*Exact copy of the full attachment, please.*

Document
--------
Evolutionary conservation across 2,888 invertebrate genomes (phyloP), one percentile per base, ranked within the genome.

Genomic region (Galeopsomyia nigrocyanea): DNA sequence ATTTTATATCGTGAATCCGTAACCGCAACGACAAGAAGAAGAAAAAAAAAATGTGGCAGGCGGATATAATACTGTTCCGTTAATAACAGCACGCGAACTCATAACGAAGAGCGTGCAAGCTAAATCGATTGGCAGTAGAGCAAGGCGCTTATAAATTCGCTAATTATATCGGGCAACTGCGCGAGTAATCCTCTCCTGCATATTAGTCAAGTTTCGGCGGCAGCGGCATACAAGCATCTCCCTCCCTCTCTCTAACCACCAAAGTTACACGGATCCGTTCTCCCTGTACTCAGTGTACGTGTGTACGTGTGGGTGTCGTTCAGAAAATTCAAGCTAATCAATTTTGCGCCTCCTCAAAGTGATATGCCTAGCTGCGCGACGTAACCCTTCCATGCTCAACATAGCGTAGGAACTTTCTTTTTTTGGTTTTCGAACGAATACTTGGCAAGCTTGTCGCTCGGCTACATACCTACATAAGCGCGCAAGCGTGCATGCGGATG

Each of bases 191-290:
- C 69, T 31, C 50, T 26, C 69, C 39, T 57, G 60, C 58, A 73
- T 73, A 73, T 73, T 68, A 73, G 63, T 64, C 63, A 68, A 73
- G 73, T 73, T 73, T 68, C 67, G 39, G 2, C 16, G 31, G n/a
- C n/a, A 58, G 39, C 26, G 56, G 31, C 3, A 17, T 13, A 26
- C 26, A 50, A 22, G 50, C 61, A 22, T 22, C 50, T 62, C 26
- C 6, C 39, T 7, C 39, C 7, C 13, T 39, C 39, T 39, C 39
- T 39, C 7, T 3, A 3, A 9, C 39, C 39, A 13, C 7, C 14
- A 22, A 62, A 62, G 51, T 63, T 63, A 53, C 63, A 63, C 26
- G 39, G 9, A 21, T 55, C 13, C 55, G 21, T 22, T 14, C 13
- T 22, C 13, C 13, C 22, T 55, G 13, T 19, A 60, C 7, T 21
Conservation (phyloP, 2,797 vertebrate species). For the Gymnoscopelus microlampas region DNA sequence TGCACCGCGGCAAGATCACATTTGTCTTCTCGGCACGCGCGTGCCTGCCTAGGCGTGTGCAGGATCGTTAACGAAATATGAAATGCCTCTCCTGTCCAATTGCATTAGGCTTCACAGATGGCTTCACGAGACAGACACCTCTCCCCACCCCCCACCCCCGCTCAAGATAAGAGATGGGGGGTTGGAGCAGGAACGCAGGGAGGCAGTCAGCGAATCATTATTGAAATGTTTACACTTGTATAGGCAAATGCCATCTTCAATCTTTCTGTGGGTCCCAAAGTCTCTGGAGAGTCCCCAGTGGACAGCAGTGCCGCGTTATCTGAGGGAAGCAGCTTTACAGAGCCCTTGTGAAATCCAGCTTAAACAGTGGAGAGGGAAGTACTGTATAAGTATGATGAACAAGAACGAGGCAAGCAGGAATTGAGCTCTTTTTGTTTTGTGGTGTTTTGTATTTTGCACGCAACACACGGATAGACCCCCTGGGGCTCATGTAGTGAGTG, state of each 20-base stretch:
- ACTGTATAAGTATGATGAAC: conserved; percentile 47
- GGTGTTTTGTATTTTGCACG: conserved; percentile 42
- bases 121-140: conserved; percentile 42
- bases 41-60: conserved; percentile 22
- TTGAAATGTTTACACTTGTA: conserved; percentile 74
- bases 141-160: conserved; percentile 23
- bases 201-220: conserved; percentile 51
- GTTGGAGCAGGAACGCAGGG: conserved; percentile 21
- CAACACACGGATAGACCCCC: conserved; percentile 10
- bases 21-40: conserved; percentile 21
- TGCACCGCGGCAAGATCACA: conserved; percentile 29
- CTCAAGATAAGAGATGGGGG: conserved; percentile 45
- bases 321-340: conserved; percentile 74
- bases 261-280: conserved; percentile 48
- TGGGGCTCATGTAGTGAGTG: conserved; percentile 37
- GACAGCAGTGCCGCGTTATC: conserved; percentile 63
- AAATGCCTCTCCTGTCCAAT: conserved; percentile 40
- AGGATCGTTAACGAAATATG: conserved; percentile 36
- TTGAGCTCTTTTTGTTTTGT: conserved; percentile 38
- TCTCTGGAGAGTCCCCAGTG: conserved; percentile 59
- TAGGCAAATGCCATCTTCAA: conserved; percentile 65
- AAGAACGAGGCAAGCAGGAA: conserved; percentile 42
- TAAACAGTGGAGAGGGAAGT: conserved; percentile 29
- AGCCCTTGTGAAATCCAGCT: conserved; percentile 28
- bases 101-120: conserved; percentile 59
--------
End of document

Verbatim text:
Evolutionary conservation across 2,888 invertebrate genomes (phyloP), one percentile per base, ranked within the genome.

Genomic region (Galeopsomyia nigrocyanea): DNA sequence ATTTTATATCGTGAATCCGTAACCGCAACGACAAGAAGAAGAAAAAAAAAATGTGGCAGGCGGATATAATACTGTTCCGTTAATAACAGCACGCGAACTCATAACGAAGAGCGTGCAAGCTAAATCGATTGGCAGTAGAGCAAGGCGCTTATAAATTCGCTAATTATATCGGGCAACTGCGCGAGTAATCCTCTCCTGCATATTAGTCAAGTTTCGGCGGCAGCGGCATACAAGCATCTCCCTCCCTCTCTCTAACCACCAAAGTTACACGGATCCGTTCTCCCTGTACTCAGTGTACGTGTGTACGTGTGGGTGTCGTTCAGAAAATTCAAGCTAATCAATTTTGCGCCTCCTCAAAGTGATATGCCTAGCTGCGCGACGTAACCCTTCCATGCTCAACATAGCGTAGGAACTTTCTTTTTTTGGTTTTCGAACGAATACTTGGCAAGCTTGTCGCTCGGCTACATACCTACATAAGCGCGCAAGCGTGCATGCGGATG

Each of bases 191-290:
- C 69, T 31, C 50, T 26, C 69, C 39, T 57, G 60, C 58, A 73
- T 73, A 73, T 73, T 68, A 73, G 63, T 64, C 63, A 68, A 73
- G 73, T 73, T 73, T 68, C 67, G 39, G 2, C 16, G 31, G n/a
- C n/a, A 58, G 39, C 26, G 56, G 31, C 3, A 17, T 13, A 26
- C 26, A 50, A 22, G 50, C 61, A 22, T 22, C 50, T 62, C 26
- C 6, C 39, T 7, C 39, C 7, C 13, T 39, C 39, T 39, C 39
- T 39, C 7, T 3, A 3, A 9, C 39, C 39, A 13, C 7, C 14
- A 22, A 62, A 62, G 51, T 63, T 63, A 53, C 63, A 63, C 26
- G 39, G 9, A 21, T 55, C 13, C 55, G 21, T 22, T 14, C 13
- T 22, C 13, C 13, C 22, T 55, G 13, T 19, A 60, C 7, T 21
Conservation (phyloP, 2,797 vertebrate species). For the Gymnoscopelus microlampas region DNA sequence TGCACCGCGGCAAGATCACATTTGTCTTCTCGGCACGCGCGTGCCTGCCTAGGCGTGTGCAGGATCGTTAACGAAATATGAAATGCCTCTCCTGTCCAATTGCATTAGGCTTCACAGATGGCTTCACGAGACAGACACCTCTCCCCACCCCCCACCCCCGCTCAAGATAAGAGATGGGGGGTTGGAGCAGGAACGCAGGGAGGCAGTCAGCGAATCATTATTGAAATGTTTACACTTGTATAGGCAAATGCCATCTTCAATCTTTCTGTGGGTCCCAAAGTCTCTGGAGAGTCCCCAGTGGACAGCAGTGCCGCGTTATCTGAGGGAAGCAGCTTTACAGAGCCCTTGTGAAATCCAGCTTAAACAGTGGAGAGGGAAGTACTGTATAAGTATGATGAACAAGAACGAGGCAAGCAGGAATTGAGCTCTTTTTGTTTTGTGGTGTTTTGTATTTTGCACGCAACACACGGATAGACCCCCTGGGGCTCATGTAGTGAGTG, state of each 20-base stretch:
- ACTGTATAAGTATGATGAAC: conserved; percentile 47
- GGTGTTTTGTATTTTGCACG: conserved; percentile 42
- bases 121-140: conserved; percentile 42
- bases 41-60: conserved; percentile 22
- TTGAAATGTTTACACTTGTA: conserved; percentile 74
- bases 141-160: conserved; percentile 23
- bases 201-220: conserved; percentile 51
- GTTGGAGCAGGAACGCAGGG: conserved; percentile 21
- CAACACACGGATAGACCCCC: conserved; percentile 10
- bases 21-40: conserved; percentile 21
- TGCACCGCGGCAAGATCACA: conserved; percentile 29
- CTCAAGATAAGAGATGGGGG: conserved; percentile 45
- bases 321-340: conserved; percentile 74
- bases 261-280: conserved; percentile 48
- TGGGGCTCATGTAGTGAGTG: conserved; percentile 37
- GACAGCAGTGCCGCGTTATC: conserved; percentile 63
- AAATGCCTCTCCTGTCCAAT: conserved; percentile 40
- AGGATCGTTAACGAAATATG: conserved; percentile 36
- TTGAGCTCTTTTTGTTTTGT: conserved; percentile 38
- TCTCTGGAGAGTCCCCAGTG: conserved; percentile 59
- TAGGCAAATGCCATCTTCAA: conserved; percentile 65
- AAGAACGAGGCAAGCAGGAA: conserved; percentile 42
- TAAACAGTGGAGAGGGAAGT: conserved; percentile 29
- AGCCCTTGTGAAATCCAGCT: conserved; percentile 28
- bases 101-120: conserved; percentile 59